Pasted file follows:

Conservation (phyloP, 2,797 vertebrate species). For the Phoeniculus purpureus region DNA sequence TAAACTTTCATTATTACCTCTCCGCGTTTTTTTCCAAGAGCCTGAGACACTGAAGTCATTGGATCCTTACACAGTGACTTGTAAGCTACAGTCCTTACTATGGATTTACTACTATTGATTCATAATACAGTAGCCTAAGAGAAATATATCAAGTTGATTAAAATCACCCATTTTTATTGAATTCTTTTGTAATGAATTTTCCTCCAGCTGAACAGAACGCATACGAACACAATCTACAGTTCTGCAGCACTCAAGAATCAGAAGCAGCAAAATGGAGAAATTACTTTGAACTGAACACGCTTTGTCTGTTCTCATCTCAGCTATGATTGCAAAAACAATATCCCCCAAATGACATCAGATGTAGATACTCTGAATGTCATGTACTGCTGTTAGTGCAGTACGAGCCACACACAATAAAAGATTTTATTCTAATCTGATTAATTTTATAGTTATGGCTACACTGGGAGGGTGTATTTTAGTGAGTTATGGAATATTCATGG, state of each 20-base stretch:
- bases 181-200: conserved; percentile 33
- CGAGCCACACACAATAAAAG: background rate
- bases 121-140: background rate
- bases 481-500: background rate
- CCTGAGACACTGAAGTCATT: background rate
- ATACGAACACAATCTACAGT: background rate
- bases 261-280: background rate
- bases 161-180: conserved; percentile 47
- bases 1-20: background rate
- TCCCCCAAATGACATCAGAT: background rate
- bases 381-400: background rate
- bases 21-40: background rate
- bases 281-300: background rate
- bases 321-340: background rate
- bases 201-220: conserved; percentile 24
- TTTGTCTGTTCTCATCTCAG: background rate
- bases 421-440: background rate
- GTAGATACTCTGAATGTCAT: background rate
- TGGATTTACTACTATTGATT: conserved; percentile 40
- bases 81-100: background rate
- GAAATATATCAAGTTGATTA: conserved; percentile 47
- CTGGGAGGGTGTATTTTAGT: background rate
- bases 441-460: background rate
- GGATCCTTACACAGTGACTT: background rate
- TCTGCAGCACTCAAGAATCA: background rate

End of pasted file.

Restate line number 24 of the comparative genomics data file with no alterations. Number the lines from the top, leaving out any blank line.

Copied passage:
- bases 441-460: background rate